Bridges

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29 Νοε 2013 (πριν από 3 χρόνια και 4 μήνες)

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Bridges

Discover Engineering

ENGR 096


Bridges


Three main types of bridges:


Beam bridge


Arch bridge


Suspension bridge


Difference between the three is the distance
crossed in single span


Span: distance between two bridge supports
(columns, towers, wall of canyon)

Bridges


Beam bridge: spans up to 200 feet


Arch bridge: 1000 feet


Suspension bridge: 7000 feet



Difference comes from compression and
tension

Bridge Forces


Compression (squeeze force)


Too much compression (buckling)


Tension (pull force)


Too much tension (snapping)

Bridge Forces


Dissipation (spread out over greater area)


Arch bridge


Transfer (move force from area of weakness
to area of strength)


Suspension bridge



The Beam Bridge


Rigid horizontal structure resting on two piers


Weight of bridge and load supported by piers


The Beam Bridge


Usually concrete or steel beams


Taller beams can span longer distances (more
material to dissipate tension)


Tall beams are supported with a truss (adds
rigidity to existing beam)


Limited in size


Trusses

I
-
Beam


Top of beam experiences most compression


Bottom of beam experiences most tension


Middle of beam experiences very little
compression or tension


Best design is beam with more material on
top and bottom than the middle (I
-
beams)


Works for trusses too!

Arch Bridge


Semicircular with abutments on each end


Arch diverts weight from deck to abutments


Compression: always under compression (no
tension)

Arch Bridges


Does not need additional supports or cables


Arches made of stone don’t even need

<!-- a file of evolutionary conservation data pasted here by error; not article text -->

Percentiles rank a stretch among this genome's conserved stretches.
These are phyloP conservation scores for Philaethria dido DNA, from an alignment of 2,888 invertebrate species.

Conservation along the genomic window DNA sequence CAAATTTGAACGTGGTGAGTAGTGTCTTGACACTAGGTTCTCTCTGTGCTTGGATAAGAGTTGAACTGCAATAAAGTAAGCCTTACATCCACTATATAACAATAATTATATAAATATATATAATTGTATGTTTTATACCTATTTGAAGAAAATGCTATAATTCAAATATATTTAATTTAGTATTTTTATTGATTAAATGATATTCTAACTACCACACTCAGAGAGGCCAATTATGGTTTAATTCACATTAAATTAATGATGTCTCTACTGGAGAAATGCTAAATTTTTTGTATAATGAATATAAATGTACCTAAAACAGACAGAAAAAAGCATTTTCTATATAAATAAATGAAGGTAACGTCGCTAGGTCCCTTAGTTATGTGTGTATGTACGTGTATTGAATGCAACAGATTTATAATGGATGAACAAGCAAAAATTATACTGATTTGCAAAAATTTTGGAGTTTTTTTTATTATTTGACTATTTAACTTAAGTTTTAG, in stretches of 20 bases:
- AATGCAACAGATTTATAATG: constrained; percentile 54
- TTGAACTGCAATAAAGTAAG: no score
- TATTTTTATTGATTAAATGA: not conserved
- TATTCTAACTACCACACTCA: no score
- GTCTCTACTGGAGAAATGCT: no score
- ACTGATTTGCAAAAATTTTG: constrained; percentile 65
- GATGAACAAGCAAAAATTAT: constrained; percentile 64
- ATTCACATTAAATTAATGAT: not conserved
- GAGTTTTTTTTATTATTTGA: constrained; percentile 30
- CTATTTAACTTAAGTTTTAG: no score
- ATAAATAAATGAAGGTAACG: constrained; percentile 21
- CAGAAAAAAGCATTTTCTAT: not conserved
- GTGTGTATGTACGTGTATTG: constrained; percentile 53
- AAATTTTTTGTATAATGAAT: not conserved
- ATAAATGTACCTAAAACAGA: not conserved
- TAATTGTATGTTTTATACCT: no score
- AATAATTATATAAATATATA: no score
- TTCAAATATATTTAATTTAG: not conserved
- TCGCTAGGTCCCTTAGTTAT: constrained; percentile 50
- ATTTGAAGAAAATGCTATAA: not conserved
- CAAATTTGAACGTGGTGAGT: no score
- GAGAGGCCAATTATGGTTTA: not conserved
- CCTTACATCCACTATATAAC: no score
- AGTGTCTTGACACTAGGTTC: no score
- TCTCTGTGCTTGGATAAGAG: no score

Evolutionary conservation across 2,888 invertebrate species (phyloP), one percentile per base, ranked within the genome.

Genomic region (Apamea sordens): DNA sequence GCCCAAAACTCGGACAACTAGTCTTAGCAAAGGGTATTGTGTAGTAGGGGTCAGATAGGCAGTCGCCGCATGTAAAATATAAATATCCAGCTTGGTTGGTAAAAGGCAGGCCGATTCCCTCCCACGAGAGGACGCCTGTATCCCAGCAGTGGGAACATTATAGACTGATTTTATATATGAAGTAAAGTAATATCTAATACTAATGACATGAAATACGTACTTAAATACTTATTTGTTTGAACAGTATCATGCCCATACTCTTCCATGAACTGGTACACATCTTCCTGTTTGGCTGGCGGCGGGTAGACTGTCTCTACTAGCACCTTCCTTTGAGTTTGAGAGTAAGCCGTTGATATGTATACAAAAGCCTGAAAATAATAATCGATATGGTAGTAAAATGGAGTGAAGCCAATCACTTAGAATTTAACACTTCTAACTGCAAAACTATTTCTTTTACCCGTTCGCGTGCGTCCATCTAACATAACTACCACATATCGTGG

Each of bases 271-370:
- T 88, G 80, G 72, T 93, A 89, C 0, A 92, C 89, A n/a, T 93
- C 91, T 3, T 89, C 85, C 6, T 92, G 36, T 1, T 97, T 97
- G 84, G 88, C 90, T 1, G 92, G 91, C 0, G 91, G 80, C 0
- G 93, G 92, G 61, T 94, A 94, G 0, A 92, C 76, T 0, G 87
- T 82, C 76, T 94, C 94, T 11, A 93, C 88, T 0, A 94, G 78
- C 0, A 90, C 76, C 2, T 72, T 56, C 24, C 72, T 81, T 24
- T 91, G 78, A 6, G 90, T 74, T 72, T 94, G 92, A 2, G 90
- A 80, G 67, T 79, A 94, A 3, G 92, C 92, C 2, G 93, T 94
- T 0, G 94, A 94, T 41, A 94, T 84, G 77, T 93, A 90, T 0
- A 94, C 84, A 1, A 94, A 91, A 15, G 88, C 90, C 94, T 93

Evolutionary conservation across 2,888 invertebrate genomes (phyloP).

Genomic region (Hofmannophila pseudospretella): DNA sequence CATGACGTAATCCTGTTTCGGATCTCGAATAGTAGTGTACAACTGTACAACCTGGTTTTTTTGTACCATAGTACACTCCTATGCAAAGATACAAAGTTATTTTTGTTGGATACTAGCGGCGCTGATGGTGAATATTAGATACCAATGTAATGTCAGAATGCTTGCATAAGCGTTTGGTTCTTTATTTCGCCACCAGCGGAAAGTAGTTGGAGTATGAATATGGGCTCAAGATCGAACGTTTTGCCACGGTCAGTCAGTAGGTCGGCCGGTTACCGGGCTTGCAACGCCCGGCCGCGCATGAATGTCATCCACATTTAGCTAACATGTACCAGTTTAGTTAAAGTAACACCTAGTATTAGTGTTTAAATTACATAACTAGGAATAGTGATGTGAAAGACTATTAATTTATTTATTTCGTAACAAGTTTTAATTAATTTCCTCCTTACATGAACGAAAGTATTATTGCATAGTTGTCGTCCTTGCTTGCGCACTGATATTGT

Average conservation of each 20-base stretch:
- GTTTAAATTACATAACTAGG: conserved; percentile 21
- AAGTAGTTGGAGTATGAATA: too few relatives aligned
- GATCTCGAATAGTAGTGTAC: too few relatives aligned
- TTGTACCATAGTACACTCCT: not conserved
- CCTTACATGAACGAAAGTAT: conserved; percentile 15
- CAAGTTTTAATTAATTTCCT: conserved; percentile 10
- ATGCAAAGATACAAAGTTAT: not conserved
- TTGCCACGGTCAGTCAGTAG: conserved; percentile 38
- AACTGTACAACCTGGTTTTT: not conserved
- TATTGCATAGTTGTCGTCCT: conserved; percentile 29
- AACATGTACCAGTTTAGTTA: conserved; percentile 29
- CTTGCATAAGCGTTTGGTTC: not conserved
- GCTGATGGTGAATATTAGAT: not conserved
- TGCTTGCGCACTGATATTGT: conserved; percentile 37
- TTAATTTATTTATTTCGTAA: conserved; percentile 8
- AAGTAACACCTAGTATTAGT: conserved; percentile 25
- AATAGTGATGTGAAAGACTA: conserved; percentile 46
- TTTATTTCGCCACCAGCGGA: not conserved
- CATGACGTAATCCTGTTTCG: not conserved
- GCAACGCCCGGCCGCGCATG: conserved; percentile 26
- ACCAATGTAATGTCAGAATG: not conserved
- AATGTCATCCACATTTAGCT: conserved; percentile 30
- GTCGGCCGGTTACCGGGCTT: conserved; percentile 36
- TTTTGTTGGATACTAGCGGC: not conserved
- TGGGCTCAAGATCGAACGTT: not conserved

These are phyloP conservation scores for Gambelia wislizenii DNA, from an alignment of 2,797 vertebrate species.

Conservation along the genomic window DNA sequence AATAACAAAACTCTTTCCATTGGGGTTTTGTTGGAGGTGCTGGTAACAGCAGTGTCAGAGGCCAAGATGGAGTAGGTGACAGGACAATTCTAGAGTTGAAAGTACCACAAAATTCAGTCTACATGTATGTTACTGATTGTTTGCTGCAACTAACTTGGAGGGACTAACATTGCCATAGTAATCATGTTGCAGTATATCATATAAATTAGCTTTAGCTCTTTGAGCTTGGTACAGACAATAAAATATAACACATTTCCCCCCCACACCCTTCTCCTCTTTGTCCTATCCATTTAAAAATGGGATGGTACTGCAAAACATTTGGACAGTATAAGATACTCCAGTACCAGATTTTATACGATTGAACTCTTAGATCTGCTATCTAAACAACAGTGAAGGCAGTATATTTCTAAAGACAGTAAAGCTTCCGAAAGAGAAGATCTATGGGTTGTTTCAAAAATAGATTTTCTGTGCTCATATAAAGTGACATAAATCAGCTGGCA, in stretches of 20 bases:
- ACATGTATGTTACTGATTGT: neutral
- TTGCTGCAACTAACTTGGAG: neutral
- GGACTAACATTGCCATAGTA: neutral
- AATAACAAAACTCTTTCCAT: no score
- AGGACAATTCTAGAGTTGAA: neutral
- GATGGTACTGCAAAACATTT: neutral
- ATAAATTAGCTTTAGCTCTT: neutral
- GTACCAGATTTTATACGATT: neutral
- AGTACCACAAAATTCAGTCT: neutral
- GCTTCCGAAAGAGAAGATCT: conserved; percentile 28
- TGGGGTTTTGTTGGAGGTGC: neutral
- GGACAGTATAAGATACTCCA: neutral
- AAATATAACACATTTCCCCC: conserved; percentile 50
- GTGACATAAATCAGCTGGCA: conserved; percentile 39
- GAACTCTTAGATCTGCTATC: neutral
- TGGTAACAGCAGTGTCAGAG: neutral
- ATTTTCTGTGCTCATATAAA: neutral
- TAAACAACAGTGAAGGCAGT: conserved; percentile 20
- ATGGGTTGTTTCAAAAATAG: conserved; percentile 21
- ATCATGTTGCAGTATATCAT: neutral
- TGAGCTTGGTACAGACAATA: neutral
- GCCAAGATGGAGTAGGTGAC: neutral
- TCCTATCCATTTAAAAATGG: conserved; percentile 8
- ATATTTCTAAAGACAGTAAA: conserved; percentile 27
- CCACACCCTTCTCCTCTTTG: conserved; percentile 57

mortar


Suspension Bridge


Cables, ropes, chains suspend the deck from towers


Towers support majority of the weight


Compression


Pushes down on suspension bridge’s deck


Cables transfer compression to towers


Tension


Cables running between two anchorages under tension

Suspension Bridge

Suspension Bridge




Have supporting truss system

underneath

Suspension Bridge


A classic suspension bridge in New York City

Suspension Bridges


Two types:


Suspension (curved cables)


Cable
-
stayed (straight cables, no anchorages
required)

Cable
-
Stayed Bridge

Other Forces


Torsion (twisting force)


Eliminated in beam and arch bridges


Critical in suspension bridges


High winds


Minimized by deck
-
stiffening trusses

Resonance


A vibration in something caused by external force
that is in harmony with natural vibration


Similar to making constant waves in a swimming pool or
maintaining one’s oscillation on a swing


Check out what resonance did to this bridge in Washington
state back in 1940 (
YouTube Tacome Narrows Bridge link
)


Dampeners:


Designed to interrupt resonant waves


Overlapping plates create friction to offset frequency of
waves

Weather


Hardest to combat


Rain, ice, wind, and salt can bring a bridge down


Design progression: iron replaced wood, steel
replaced iron


Each new design addresses some past failure


Preventative maintenance

Lab


Build a bridge entirely out of uncooked spaghetti pasta and
glue. Your bridge is to span a distance of 8 inches and
withstand the most amount of weight as possible


Record the weight of your bridge.


Place your bridge on two piers spaced 8 inches apart and find
the maximum load that your bridge can support


Record the final weight that your bridge was able to support.
Find your load to weight ratio (Load divided by weight of
bridge).


Turn in your ratio and a photo/video of your bridge in action to
the Discussion Board by Thursday, November 13.


Remember to use knowledge learned from the lecture. Beam
and suspension bridges work the best for this project. Hint: use
a truss system.

Example of how to load your bridge